Feminist Philosophy of Disability: A Genealogical Intervention

Today is International Women’s Day; so, I’m happy to tell you that my article “Feminist Philosophy of Disability: A Genealogical Intervention” has now been published in The Southern Journal of Philosophy, Vol. 57, No. 1, pp. 132-158. The article draws upon my book Foucault and Feminist Philosophy of Disability and also identifies feminist philosophy of […]

Alcoff on Rape and Consistency: A Survivor Speaks

In October of last year, I wrote a post at Discrimination and Disadvantage about how I was sexually assaulted by a fellow graduate student when I was in grad school. The post was entitled “Testimony, Uncorroborated” and was a response to some of the criticisms that were in circulation about Christine Blasey-Ford who had, in […]

Foucault, Feminist Philosophy of Disability, Pacific APA, and Wordgathering

In January, I posted some thoughts about writing my book Foucault and Feminist Philosophy of Disability, noting that these ruminations were preliminary ideas that would take shape in the response that I give in the symposium on the book at the upcoming Pacific APA. Michael Northen, editor of Wordgathering: A Journal of Disability Poetry and […]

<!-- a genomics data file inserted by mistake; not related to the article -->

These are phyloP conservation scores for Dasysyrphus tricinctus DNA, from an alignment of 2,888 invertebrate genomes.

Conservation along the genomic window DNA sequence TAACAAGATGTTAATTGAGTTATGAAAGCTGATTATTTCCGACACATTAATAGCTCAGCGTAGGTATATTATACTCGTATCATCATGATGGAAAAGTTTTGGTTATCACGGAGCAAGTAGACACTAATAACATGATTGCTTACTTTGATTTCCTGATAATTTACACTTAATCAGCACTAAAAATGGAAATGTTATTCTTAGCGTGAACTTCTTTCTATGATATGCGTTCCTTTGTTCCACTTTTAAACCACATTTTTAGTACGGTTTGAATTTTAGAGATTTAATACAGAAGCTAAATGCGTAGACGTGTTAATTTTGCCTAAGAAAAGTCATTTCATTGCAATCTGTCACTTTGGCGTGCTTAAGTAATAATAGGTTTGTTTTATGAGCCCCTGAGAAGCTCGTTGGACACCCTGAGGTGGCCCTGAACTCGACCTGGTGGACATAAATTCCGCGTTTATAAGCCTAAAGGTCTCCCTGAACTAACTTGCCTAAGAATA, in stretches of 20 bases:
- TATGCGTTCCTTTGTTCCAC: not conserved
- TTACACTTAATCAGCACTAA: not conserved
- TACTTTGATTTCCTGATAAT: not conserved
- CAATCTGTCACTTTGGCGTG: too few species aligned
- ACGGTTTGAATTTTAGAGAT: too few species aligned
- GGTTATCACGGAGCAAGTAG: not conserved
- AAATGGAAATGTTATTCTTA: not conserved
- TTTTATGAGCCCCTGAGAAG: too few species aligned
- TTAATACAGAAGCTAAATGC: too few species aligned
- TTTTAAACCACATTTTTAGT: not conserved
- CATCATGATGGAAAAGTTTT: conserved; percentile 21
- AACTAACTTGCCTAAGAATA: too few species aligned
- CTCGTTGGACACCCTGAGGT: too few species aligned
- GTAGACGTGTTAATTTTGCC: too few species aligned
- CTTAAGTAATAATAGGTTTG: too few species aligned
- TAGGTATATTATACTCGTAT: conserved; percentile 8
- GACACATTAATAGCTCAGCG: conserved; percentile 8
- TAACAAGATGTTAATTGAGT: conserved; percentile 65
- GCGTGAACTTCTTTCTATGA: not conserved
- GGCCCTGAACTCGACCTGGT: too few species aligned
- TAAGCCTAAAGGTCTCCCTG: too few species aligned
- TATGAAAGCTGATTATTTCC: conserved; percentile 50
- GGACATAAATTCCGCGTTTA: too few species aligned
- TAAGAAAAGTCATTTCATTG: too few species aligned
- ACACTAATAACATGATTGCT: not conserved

Elitism and the Engines of Democracy

I have long thought that the impetus to “diversify” the student and faculty bodies of elite institutions such as Yale, Oxford, Princeton, Stanford, and Cambridge is not as it first appears nor are the consequences of this movement. That is, I have long thought that the (neoliberal) motivation to increase the demographic diversity of students […]

Beyond Inclusive Syllabi

[Occasionally, I will (re)post to BIOPOLITICAL PHILOSOPHY essays, data, or other information that I previously posted on the Discrimination and Disadvantage blog. The following post appeared on Discrimination and Disadvantage  in October of last year.] Nondisabled white women are generally included whenever philosophers wish to identify various underrepresented groups in the profession. Indeed, these women are generally given priority […]

Up Against Power and Prestige With Puar

I (and others) have long thought that, for the most part, Tom Shakespeare’s and Rosemarie Garland Thomson’s respective work in disability studies has lost its critical edge. Yet both Shakespeare and Garland Thomson continue to be widely regarded as icons in the disability studies circles of their respective countries (England and the United States) and […]